Start with rituals and routines

Work – Hands up if your working from home attire is something you couldn’t wear to work even on a casual Friday? Many of us have relaxed into trackies, slippers and other comfy clothes. Unless we’re on a video chat, in which case our top half is more presentable 😁.

But this has the effect of blurring the lines between work and home life; just when we really need that distinction to give us work/life balance. And while I won’t go so far as to suggest we all get dressed in our pre-COVID work clothes (though some of you may do that) making a few simple changes may help solidify the lines between work and leisure.

In a recent article in The Age, Melissa Singer wrote that when she’s working she puts on her work shoes, even if she’s wearing comfortable, loungy clothes. At the end of the day she can kick them off. This is her signal that work is done for the day.

You can do similar things like putting on some perfume/aftershave, lipstick, a favourite work shirt, or putting your work away in a briefcase or work bag at the end of the day. They’re things we associate with work, and when we’ve finished work, we should go through our end of work day routine.

And if you can, put your work out of sight so it’s not in view. Even if that means putting a sheet over it. Create a new work routine that helps you put work aside so you can relax and enjoy your leisure and home time.

Daily routines – It’s important during times of change and uncertainty to have a daily routine that you stick to. It will help you feel more in control of your life and what’s happening at the moment.

Your routine is very specific to you and your life, and will be affected by what you need to do in your day, if you have people depending on you, if you’re working from home, have school work (or need to help others with school work) etc.

It might help to sit down with the members of your household and create a calendar that includes everyone’s commitments and needs. Things to think about when creating your calendar:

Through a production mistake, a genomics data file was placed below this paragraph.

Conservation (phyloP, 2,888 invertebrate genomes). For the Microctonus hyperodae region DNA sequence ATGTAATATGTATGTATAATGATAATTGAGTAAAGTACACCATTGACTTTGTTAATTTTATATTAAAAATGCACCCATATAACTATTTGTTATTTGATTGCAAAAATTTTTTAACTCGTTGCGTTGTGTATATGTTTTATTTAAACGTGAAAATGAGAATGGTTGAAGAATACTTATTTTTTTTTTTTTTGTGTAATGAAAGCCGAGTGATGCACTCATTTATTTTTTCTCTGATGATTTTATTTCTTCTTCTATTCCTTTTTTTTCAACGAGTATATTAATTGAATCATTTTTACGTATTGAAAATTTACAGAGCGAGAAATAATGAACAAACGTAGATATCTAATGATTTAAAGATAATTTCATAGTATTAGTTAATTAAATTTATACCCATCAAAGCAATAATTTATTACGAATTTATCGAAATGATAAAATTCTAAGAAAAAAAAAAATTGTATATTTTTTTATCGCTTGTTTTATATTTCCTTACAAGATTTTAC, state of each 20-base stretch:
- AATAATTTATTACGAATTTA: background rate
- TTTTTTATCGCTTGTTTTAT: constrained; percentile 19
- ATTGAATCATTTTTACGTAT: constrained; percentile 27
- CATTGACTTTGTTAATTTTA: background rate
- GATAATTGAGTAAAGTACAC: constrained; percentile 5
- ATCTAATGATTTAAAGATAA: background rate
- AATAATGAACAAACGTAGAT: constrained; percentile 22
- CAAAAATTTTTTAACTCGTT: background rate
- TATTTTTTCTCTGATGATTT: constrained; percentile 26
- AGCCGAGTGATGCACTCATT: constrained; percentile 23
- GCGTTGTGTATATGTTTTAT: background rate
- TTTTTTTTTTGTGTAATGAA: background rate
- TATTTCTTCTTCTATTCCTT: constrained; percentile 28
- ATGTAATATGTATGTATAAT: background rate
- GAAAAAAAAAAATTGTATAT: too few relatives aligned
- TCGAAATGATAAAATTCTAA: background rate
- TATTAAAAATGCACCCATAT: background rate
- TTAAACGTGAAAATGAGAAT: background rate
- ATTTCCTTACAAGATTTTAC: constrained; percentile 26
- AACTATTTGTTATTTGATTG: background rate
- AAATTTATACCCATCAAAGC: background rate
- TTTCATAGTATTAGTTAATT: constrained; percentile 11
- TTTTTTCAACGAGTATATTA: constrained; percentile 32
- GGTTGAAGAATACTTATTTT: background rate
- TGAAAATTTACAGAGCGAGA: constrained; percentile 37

• Get everyone involved. It’s vital that everyone feels that their needs matter and they’re being heard.
  • Include specific time for fun stuff, exercise and connecting with family and friends.
  • Keep your weekends separate – this is really important so that you can get your chores done (sadly the laundry doesn’t stop because of a pandemic) and you have time to do creative stuff, exercise, and get a break from the workday routine.
  • Be very clear on your hours. It’s really easy to lose track of time. If you find this happening, set reminders on your phone to alert you.

Birthdays, weddings, graduations, funerals – These are big events for us all. They make us feel connected with our people. And while there may be some restrictions depending on where you live, it’s important we continue to mark these occasions in whatever way we can. In person, via video or phone. We can send celebratory or condolence cards; we can even go the extra mile and make our own 😊 We can write letters and actually put down on paper how much people mean to us. I can guarantee that this will mean so much to the recipient 💗.

Things are different, but there’s no reason we can’t still connect when it comes to the important occasions in our life. Or just on a random Tuesday 😄

Our health

We need to continue to look after ourselves. We have musculoskeletal conditions, so we need to continue to manage them as best we can. That means staying in touch with your healthcare team, alerting them to any changes or concerns, exercising, getting your regular tests done when they’re due, managing your weight and looking after your mental health.

Many of us have other health conditions as well. So we need to manage those too. Looking after your health is a really tangible thing you can do to feel in control in an upside down world.

The COVID three

This would be the worst band name ever, but it’s stuck in my head from all the ads in the media. Which I guess is the point 😉.

We can control how we react to the pandemic and reduce our risk of becoming infected, or spreading the virus, by following what Deputy Chief Medical Officer Dr Nick Coatsworth calls the COVID 3.

Wash your hands, physically distance yourself from others and consider downloading the COVIDsafe app. Stay home if you’re unwell and get tested. Cough and/or sneeze into your elbow. Consider wearing a mask. Use hand sanitiser when you don’t have access to soap and water. And follow the advice of the chief health officer in your state or territory. Wait, hang on, that’s 10 things 😉.